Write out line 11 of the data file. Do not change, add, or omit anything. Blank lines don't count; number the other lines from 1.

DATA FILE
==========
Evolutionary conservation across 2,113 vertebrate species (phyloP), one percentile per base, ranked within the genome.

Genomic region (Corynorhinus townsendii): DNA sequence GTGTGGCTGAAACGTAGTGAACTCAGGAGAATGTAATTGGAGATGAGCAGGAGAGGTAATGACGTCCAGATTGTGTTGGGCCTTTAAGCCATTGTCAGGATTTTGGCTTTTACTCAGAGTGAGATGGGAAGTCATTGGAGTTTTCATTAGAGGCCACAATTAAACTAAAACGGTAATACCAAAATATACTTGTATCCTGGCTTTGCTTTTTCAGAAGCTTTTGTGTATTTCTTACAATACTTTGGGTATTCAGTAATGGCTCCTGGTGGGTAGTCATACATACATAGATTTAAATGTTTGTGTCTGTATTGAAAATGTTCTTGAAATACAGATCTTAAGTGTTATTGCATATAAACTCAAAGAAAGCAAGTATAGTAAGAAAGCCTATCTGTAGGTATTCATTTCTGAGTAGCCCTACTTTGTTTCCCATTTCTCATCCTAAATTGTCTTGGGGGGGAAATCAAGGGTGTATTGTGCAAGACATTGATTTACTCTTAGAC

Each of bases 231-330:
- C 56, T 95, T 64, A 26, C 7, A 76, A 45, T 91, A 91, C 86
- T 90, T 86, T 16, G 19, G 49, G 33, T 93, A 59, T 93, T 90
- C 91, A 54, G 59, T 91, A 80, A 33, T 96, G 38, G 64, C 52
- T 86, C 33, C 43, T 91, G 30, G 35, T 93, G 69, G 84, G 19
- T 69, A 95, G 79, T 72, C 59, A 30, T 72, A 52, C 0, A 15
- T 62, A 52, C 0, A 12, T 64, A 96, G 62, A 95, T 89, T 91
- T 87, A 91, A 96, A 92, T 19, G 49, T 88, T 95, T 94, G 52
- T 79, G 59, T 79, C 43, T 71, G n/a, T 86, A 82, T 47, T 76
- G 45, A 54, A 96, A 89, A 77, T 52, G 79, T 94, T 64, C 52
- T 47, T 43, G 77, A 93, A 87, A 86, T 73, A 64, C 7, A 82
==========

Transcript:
- T 79, G 59, T 79, C 43, T 71, G n/a, T 86, A 82, T 47, T 76